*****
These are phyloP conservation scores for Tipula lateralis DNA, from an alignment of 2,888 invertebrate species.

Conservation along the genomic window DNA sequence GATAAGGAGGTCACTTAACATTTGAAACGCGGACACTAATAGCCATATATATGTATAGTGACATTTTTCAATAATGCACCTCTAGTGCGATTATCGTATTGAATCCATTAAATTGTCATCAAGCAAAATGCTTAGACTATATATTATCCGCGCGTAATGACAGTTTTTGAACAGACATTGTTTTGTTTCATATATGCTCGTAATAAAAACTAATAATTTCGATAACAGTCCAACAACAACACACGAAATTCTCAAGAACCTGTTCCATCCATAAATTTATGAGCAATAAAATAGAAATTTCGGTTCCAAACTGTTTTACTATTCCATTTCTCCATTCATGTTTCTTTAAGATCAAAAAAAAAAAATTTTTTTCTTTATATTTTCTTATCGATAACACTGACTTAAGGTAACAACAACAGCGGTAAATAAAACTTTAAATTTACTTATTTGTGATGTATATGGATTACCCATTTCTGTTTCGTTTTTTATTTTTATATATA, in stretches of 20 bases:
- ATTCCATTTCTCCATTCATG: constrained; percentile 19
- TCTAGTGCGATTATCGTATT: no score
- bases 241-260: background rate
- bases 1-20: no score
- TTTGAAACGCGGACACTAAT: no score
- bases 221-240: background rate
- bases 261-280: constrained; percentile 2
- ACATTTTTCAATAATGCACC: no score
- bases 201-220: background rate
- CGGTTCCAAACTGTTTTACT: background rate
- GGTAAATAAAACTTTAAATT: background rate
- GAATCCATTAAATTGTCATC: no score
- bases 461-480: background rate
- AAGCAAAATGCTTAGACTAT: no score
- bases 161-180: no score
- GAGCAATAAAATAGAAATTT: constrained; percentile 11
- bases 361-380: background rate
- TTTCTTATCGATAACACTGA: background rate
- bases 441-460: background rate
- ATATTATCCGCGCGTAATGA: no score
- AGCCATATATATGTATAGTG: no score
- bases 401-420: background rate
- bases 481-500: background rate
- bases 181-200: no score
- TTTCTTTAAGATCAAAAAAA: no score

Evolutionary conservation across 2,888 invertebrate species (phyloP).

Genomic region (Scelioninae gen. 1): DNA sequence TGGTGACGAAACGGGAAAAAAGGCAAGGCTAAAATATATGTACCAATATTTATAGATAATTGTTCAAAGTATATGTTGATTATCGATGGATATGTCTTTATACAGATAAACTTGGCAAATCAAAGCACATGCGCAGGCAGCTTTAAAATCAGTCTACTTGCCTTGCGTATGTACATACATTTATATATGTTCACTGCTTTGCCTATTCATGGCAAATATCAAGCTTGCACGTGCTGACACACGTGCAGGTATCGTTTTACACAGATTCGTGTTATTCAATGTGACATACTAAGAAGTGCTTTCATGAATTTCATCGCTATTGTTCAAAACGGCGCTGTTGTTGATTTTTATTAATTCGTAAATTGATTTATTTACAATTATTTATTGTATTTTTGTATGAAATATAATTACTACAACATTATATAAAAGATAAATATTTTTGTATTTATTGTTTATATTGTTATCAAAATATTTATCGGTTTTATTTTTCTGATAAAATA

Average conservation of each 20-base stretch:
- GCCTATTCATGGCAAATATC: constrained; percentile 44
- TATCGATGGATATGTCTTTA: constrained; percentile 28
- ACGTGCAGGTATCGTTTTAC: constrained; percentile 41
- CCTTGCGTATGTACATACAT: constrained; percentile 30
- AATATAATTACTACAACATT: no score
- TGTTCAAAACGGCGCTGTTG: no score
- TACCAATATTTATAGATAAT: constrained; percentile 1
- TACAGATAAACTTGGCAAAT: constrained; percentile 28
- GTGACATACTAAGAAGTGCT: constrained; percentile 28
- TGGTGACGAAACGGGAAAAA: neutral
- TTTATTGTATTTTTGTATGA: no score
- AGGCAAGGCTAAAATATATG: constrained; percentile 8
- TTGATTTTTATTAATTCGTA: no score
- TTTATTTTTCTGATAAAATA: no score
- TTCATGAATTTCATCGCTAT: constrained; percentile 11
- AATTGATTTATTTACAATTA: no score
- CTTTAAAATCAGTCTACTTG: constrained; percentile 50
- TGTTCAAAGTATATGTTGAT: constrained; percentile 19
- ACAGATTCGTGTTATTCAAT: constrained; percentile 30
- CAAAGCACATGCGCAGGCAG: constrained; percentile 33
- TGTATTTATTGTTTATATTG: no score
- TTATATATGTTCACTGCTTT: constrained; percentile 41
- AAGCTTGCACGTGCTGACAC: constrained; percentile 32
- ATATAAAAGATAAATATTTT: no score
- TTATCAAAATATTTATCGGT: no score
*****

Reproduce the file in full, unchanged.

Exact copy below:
These are phyloP conservation scores for Tipula lateralis DNA, from an alignment of 2,888 invertebrate species.

Conservation along the genomic window DNA sequence GATAAGGAGGTCACTTAACATTTGAAACGCGGACACTAATAGCCATATATATGTATAGTGACATTTTTCAATAATGCACCTCTAGTGCGATTATCGTATTGAATCCATTAAATTGTCATCAAGCAAAATGCTTAGACTATATATTATCCGCGCGTAATGACAGTTTTTGAACAGACATTGTTTTGTTTCATATATGCTCGTAATAAAAACTAATAATTTCGATAACAGTCCAACAACAACACACGAAATTCTCAAGAACCTGTTCCATCCATAAATTTATGAGCAATAAAATAGAAATTTCGGTTCCAAACTGTTTTACTATTCCATTTCTCCATTCATGTTTCTTTAAGATCAAAAAAAAAAAATTTTTTTCTTTATATTTTCTTATCGATAACACTGACTTAAGGTAACAACAACAGCGGTAAATAAAACTTTAAATTTACTTATTTGTGATGTATATGGATTACCCATTTCTGTTTCGTTTTTTATTTTTATATATA, in stretches of 20 bases:
- ATTCCATTTCTCCATTCATG: constrained; percentile 19
- TCTAGTGCGATTATCGTATT: no score
- bases 241-260: background rate
- bases 1-20: no score
- TTTGAAACGCGGACACTAAT: no score
- bases 221-240: background rate
- bases 261-280: constrained; percentile 2
- ACATTTTTCAATAATGCACC: no score
- bases 201-220: background rate
- CGGTTCCAAACTGTTTTACT: background rate
- GGTAAATAAAACTTTAAATT: background rate
- GAATCCATTAAATTGTCATC: no score
- bases 461-480: background rate
- AAGCAAAATGCTTAGACTAT: no score
- bases 161-180: no score
- GAGCAATAAAATAGAAATTT: constrained; percentile 11
- bases 361-380: background rate
- TTTCTTATCGATAACACTGA: background rate
- bases 441-460: background rate
- ATATTATCCGCGCGTAATGA: no score
- AGCCATATATATGTATAGTG: no score
- bases 401-420: background rate
- bases 481-500: background rate
- bases 181-200: no score
- TTTCTTTAAGATCAAAAAAA: no score

Evolutionary conservation across 2,888 invertebrate species (phyloP).

Genomic region (Scelioninae gen. 1): DNA sequence TGGTGACGAAACGGGAAAAAAGGCAAGGCTAAAATATATGTACCAATATTTATAGATAATTGTTCAAAGTATATGTTGATTATCGATGGATATGTCTTTATACAGATAAACTTGGCAAATCAAAGCACATGCGCAGGCAGCTTTAAAATCAGTCTACTTGCCTTGCGTATGTACATACATTTATATATGTTCACTGCTTTGCCTATTCATGGCAAATATCAAGCTTGCACGTGCTGACACACGTGCAGGTATCGTTTTACACAGATTCGTGTTATTCAATGTGACATACTAAGAAGTGCTTTCATGAATTTCATCGCTATTGTTCAAAACGGCGCTGTTGTTGATTTTTATTAATTCGTAAATTGATTTATTTACAATTATTTATTGTATTTTTGTATGAAATATAATTACTACAACATTATATAAAAGATAAATATTTTTGTATTTATTGTTTATATTGTTATCAAAATATTTATCGGTTTTATTTTTCTGATAAAATA

Average conservation of each 20-base stretch:
- GCCTATTCATGGCAAATATC: constrained; percentile 44
- TATCGATGGATATGTCTTTA: constrained; percentile 28
- ACGTGCAGGTATCGTTTTAC: constrained; percentile 41
- CCTTGCGTATGTACATACAT: constrained; percentile 30
- AATATAATTACTACAACATT: no score
- TGTTCAAAACGGCGCTGTTG: no score
- TACCAATATTTATAGATAAT: constrained; percentile 1
- TACAGATAAACTTGGCAAAT: constrained; percentile 28
- GTGACATACTAAGAAGTGCT: constrained; percentile 28
- TGGTGACGAAACGGGAAAAA: neutral
- TTTATTGTATTTTTGTATGA: no score
- AGGCAAGGCTAAAATATATG: constrained; percentile 8
- TTGATTTTTATTAATTCGTA: no score
- TTTATTTTTCTGATAAAATA: no score
- TTCATGAATTTCATCGCTAT: constrained; percentile 11
- AATTGATTTATTTACAATTA: no score
- CTTTAAAATCAGTCTACTTG: constrained; percentile 50
- TGTTCAAAGTATATGTTGAT: constrained; percentile 19
- ACAGATTCGTGTTATTCAAT: constrained; percentile 30
- CAAAGCACATGCGCAGGCAG: constrained; percentile 33
- TGTATTTATTGTTTATATTG: no score
- TTATATATGTTCACTGCTTT: constrained; percentile 41
- AAGCTTGCACGTGCTGACAC: constrained; percentile 32
- ATATAAAAGATAAATATTTT: no score
- TTATCAAAATATTTATCGGT: no score